Snakes making more appearances in SC as temperatures warm up

Snakes making more appearances in SC as temperatures warm up
Published: May. 16, 2018 at 11:53 AM EDT|Updated: May. 16, 2018 at 3:23 PM EDT
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(WIS) - The temperatures are going up, it's starting to rain more and what does all that mean? Snakes.

Scott Pfaff, Curator of Herpetology at Riverbanks Zoo talked about our slithery friends that you'll need to watch out for as the weather changes.

"Snakes are what we call cold-blooded animals. They're ectothermic that means they don't produce their own body heat. They have to absorb it from the surrounding environment. During the winter when it's cold, snakes aren't active. They have to be underground below the frost line, so this time of year when the weather warms up, then animals like this become more active," said Pfaff.

"They're going to hide in wood piles under loose tarps in your backyard, or perhaps places of plywood that are laying around," Pfaff said. "They like cover, so if they are living in your backyard then they are going to be hiding, they're not going to be laying out in the open so you can see them."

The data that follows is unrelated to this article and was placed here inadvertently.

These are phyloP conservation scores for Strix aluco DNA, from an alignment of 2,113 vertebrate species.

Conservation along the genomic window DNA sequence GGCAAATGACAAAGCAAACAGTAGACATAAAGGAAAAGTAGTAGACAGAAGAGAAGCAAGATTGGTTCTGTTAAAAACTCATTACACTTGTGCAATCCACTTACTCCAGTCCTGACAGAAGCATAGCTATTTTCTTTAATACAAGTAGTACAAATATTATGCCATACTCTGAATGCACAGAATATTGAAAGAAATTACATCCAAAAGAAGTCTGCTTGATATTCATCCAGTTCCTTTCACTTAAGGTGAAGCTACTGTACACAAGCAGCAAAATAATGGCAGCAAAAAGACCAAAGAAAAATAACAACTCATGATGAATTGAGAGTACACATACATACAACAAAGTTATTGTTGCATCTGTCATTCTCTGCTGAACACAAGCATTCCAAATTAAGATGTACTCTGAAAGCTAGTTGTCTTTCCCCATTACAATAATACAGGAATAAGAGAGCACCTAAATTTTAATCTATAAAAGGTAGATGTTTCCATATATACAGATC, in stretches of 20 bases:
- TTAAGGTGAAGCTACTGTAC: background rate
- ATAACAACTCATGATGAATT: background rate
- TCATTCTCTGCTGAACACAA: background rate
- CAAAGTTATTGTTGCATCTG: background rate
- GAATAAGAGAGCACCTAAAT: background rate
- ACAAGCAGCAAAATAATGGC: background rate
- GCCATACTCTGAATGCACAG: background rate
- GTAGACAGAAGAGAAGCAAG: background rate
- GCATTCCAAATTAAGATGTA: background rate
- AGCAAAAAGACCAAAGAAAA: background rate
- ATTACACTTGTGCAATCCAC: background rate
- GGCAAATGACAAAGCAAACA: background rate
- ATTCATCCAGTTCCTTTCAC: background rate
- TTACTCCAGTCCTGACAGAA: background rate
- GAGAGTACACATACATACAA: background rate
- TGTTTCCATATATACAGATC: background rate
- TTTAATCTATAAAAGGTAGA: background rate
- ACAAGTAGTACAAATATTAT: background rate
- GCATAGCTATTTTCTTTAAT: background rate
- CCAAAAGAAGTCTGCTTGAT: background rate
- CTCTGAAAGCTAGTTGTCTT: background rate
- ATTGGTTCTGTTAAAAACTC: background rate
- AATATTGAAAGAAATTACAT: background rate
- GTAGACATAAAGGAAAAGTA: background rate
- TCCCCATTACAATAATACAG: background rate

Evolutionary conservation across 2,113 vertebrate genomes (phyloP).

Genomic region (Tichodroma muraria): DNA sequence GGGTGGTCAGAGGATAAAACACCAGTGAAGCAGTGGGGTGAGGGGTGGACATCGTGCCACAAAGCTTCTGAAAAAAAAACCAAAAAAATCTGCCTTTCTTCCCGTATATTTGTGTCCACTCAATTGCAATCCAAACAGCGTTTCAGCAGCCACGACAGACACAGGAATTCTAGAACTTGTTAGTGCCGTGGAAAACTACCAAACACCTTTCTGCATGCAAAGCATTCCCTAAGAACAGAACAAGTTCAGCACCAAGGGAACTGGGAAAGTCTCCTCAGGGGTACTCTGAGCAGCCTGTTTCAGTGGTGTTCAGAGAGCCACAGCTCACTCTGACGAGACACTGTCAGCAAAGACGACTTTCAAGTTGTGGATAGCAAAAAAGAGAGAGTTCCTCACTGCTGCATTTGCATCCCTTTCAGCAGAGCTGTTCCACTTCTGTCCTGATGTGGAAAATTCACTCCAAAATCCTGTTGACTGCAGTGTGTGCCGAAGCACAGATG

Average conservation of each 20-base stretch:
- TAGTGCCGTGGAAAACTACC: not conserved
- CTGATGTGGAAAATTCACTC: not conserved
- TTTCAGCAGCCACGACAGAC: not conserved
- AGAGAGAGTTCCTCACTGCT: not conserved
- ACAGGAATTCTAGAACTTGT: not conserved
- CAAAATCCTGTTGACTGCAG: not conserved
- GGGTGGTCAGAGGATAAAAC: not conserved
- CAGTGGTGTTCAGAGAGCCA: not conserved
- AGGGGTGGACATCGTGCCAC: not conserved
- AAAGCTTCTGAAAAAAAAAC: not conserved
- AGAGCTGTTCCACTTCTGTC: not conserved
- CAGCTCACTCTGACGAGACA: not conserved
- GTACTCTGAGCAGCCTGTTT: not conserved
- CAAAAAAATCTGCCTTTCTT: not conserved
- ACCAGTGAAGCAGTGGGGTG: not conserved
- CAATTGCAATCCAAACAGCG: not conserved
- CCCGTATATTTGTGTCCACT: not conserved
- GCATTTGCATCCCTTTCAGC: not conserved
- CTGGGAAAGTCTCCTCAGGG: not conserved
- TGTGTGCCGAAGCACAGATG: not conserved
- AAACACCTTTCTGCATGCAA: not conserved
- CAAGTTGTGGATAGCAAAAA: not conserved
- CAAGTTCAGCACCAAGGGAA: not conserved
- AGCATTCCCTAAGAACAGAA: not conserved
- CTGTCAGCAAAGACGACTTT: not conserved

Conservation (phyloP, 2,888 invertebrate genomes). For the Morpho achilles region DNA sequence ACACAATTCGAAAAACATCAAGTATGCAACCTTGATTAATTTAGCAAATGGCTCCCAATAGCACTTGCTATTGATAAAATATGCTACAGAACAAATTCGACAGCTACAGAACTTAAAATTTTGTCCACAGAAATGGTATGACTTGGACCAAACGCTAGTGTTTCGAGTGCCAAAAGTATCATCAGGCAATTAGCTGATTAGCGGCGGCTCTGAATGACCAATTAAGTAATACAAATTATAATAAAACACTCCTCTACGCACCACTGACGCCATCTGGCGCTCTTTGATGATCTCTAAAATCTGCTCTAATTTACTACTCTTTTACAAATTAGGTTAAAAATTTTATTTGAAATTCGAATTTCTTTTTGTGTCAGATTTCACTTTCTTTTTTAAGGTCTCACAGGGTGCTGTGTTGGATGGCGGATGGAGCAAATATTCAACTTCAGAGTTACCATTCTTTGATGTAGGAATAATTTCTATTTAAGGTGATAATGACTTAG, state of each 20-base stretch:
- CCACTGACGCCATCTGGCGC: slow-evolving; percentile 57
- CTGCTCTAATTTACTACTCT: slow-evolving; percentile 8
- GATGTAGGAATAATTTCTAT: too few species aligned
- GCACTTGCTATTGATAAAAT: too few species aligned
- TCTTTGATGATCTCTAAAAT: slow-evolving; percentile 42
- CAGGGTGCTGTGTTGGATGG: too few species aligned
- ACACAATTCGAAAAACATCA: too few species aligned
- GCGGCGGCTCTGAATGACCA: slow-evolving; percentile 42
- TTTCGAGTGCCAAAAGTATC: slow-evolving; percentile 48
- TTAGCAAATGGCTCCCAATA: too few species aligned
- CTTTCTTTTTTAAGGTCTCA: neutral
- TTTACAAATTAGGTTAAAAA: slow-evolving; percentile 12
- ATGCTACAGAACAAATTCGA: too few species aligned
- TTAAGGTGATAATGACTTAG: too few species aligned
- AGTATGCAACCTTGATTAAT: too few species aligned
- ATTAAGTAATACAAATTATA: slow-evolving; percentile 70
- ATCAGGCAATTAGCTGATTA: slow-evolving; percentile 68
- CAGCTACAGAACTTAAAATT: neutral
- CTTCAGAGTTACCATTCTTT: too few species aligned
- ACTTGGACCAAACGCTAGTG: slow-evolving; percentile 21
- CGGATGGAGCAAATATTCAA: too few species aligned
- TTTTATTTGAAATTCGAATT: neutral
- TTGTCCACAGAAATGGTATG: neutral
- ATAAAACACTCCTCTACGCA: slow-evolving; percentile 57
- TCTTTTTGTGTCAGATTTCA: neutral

DNR says that there are 38 snake species in South Carolina. Six of the 38 snake species are venomous. The prominent venomous snake in the Midlands area is the Copperhead.

"Nonvenomous snakes like the Rat snake tend to be long and thin like a spaghetti noodle. So if you see a long and thin snake, it's probably not venomous," Pfaff said. "There are some other features that differentiate them too. Our Pit vipers have elliptical pupils like a cat. The nonvenomous snakes have a round pupil. The problem with identifying snakes that way is that you have to get very close to them to see what their pupil looks like"

The five others in the state are: Diamond, Pigmy, and Timber Rattle snakes, Cotton mouths, and coral snakes.

"If you were bit by a venomous snake, for instance, a Copperhead, you're going to know right away because it's going to really hurt. It's going to feel like a giant bee sting and you can forget about any of the first aid measures that we were taught when we were kids," Pfaff said. "We like to say that the best set of first-aid kit for a snakebite is a set of car keys. Get in your car and go to the hospital, that's the only place to receive effective treatment for a venomous snake bite."

Best advice is to study which ones that live in your area, learn what they look like and stay away. Respect all snakes that you come across, so that bites don't happen.

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